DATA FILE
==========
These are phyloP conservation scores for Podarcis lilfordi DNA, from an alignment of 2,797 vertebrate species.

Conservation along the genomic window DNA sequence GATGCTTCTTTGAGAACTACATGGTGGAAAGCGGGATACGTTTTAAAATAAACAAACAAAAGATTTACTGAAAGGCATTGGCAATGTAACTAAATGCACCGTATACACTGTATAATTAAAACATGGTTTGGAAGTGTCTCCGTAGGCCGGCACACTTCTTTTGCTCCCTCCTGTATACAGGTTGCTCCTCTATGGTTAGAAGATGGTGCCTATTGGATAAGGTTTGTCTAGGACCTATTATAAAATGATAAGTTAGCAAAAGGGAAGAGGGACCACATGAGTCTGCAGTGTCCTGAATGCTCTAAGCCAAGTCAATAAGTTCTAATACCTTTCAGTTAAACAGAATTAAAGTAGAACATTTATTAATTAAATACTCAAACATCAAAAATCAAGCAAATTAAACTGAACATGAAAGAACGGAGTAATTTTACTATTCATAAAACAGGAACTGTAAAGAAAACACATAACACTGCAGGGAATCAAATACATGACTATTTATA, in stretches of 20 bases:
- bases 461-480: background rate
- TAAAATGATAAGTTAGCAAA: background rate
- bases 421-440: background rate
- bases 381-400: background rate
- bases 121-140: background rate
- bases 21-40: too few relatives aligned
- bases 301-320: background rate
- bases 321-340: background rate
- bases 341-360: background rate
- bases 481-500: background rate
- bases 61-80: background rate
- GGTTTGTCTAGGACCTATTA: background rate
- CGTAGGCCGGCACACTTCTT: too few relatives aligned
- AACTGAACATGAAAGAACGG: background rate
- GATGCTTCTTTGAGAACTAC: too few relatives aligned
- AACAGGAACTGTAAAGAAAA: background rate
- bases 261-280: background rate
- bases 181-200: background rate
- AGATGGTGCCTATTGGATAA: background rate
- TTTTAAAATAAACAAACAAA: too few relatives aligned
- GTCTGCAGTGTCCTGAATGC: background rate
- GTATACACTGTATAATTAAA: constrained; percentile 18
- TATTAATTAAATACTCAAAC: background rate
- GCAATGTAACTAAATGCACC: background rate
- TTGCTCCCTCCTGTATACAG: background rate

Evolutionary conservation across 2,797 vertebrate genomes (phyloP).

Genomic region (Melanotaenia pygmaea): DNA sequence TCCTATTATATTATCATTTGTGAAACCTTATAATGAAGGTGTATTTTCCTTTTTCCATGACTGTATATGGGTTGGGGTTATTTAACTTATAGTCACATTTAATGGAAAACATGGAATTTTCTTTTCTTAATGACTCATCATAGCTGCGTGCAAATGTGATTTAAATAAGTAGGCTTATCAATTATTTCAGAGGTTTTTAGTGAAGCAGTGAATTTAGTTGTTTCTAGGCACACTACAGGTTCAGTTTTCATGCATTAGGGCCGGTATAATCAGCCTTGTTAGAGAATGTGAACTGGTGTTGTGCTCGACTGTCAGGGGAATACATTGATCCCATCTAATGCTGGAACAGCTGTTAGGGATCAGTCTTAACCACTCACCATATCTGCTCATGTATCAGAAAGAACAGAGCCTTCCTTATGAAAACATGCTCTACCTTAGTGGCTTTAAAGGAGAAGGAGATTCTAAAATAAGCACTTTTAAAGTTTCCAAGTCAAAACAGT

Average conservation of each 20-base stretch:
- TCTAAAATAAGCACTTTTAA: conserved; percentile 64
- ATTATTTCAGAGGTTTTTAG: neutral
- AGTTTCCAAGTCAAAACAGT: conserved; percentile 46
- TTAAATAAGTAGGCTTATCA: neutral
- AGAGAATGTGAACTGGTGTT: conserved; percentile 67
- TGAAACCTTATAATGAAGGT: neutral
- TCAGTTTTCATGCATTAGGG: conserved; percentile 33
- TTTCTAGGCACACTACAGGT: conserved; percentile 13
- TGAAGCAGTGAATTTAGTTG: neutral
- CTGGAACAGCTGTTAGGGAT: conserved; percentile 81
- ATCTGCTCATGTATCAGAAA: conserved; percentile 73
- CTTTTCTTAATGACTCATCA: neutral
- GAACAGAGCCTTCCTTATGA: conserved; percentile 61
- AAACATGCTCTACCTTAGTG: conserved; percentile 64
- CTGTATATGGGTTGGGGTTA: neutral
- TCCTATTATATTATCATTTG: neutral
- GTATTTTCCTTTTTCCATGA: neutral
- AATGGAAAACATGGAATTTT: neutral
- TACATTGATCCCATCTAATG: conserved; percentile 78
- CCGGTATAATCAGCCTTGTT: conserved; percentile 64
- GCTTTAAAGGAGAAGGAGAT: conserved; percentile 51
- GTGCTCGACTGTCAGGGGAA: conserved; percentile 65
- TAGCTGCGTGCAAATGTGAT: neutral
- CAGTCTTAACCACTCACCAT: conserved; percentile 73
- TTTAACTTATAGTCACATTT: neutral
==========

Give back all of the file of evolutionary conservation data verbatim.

These are phyloP conservation scores for Podarcis lilfordi DNA, from an alignment of 2,797 vertebrate species.

Conservation along the genomic window DNA sequence GATGCTTCTTTGAGAACTACATGGTGGAAAGCGGGATACGTTTTAAAATAAACAAACAAAAGATTTACTGAAAGGCATTGGCAATGTAACTAAATGCACCGTATACACTGTATAATTAAAACATGGTTTGGAAGTGTCTCCGTAGGCCGGCACACTTCTTTTGCTCCCTCCTGTATACAGGTTGCTCCTCTATGGTTAGAAGATGGTGCCTATTGGATAAGGTTTGTCTAGGACCTATTATAAAATGATAAGTTAGCAAAAGGGAAGAGGGACCACATGAGTCTGCAGTGTCCTGAATGCTCTAAGCCAAGTCAATAAGTTCTAATACCTTTCAGTTAAACAGAATTAAAGTAGAACATTTATTAATTAAATACTCAAACATCAAAAATCAAGCAAATTAAACTGAACATGAAAGAACGGAGTAATTTTACTATTCATAAAACAGGAACTGTAAAGAAAACACATAACACTGCAGGGAATCAAATACATGACTATTTATA, in stretches of 20 bases:
- bases 461-480: background rate
- TAAAATGATAAGTTAGCAAA: background rate
- bases 421-440: background rate
- bases 381-400: background rate
- bases 121-140: background rate
- bases 21-40: too few relatives aligned
- bases 301-320: background rate
- bases 321-340: background rate
- bases 341-360: background rate
- bases 481-500: background rate
- bases 61-80: background rate
- GGTTTGTCTAGGACCTATTA: background rate
- CGTAGGCCGGCACACTTCTT: too few relatives aligned
- AACTGAACATGAAAGAACGG: background rate
- GATGCTTCTTTGAGAACTAC: too few relatives aligned
- AACAGGAACTGTAAAGAAAA: background rate
- bases 261-280: background rate
- bases 181-200: background rate
- AGATGGTGCCTATTGGATAA: background rate
- TTTTAAAATAAACAAACAAA: too few relatives aligned
- GTCTGCAGTGTCCTGAATGC: background rate
- GTATACACTGTATAATTAAA: constrained; percentile 18
- TATTAATTAAATACTCAAAC: background rate
- GCAATGTAACTAAATGCACC: background rate
- TTGCTCCCTCCTGTATACAG: background rate

Evolutionary conservation across 2,797 vertebrate genomes (phyloP).

Genomic region (Melanotaenia pygmaea): DNA sequence TCCTATTATATTATCATTTGTGAAACCTTATAATGAAGGTGTATTTTCCTTTTTCCATGACTGTATATGGGTTGGGGTTATTTAACTTATAGTCACATTTAATGGAAAACATGGAATTTTCTTTTCTTAATGACTCATCATAGCTGCGTGCAAATGTGATTTAAATAAGTAGGCTTATCAATTATTTCAGAGGTTTTTAGTGAAGCAGTGAATTTAGTTGTTTCTAGGCACACTACAGGTTCAGTTTTCATGCATTAGGGCCGGTATAATCAGCCTTGTTAGAGAATGTGAACTGGTGTTGTGCTCGACTGTCAGGGGAATACATTGATCCCATCTAATGCTGGAACAGCTGTTAGGGATCAGTCTTAACCACTCACCATATCTGCTCATGTATCAGAAAGAACAGAGCCTTCCTTATGAAAACATGCTCTACCTTAGTGGCTTTAAAGGAGAAGGAGATTCTAAAATAAGCACTTTTAAAGTTTCCAAGTCAAAACAGT

Average conservation of each 20-base stretch:
- TCTAAAATAAGCACTTTTAA: conserved; percentile 64
- ATTATTTCAGAGGTTTTTAG: neutral
- AGTTTCCAAGTCAAAACAGT: conserved; percentile 46
- TTAAATAAGTAGGCTTATCA: neutral
- AGAGAATGTGAACTGGTGTT: conserved; percentile 67
- TGAAACCTTATAATGAAGGT: neutral
- TCAGTTTTCATGCATTAGGG: conserved; percentile 33
- TTTCTAGGCACACTACAGGT: conserved; percentile 13
- TGAAGCAGTGAATTTAGTTG: neutral
- CTGGAACAGCTGTTAGGGAT: conserved; percentile 81
- ATCTGCTCATGTATCAGAAA: conserved; percentile 73
- CTTTTCTTAATGACTCATCA: neutral
- GAACAGAGCCTTCCTTATGA: conserved; percentile 61
- AAACATGCTCTACCTTAGTG: conserved; percentile 64
- CTGTATATGGGTTGGGGTTA: neutral
- TCCTATTATATTATCATTTG: neutral
- GTATTTTCCTTTTTCCATGA: neutral
- AATGGAAAACATGGAATTTT: neutral
- TACATTGATCCCATCTAATG: conserved; percentile 78
- CCGGTATAATCAGCCTTGTT: conserved; percentile 64
- GCTTTAAAGGAGAAGGAGAT: conserved; percentile 51
- GTGCTCGACTGTCAGGGGAA: conserved; percentile 65
- TAGCTGCGTGCAAATGTGAT: neutral
- CAGTCTTAACCACTCACCAT: conserved; percentile 73
- TTTAACTTATAGTCACATTT: neutral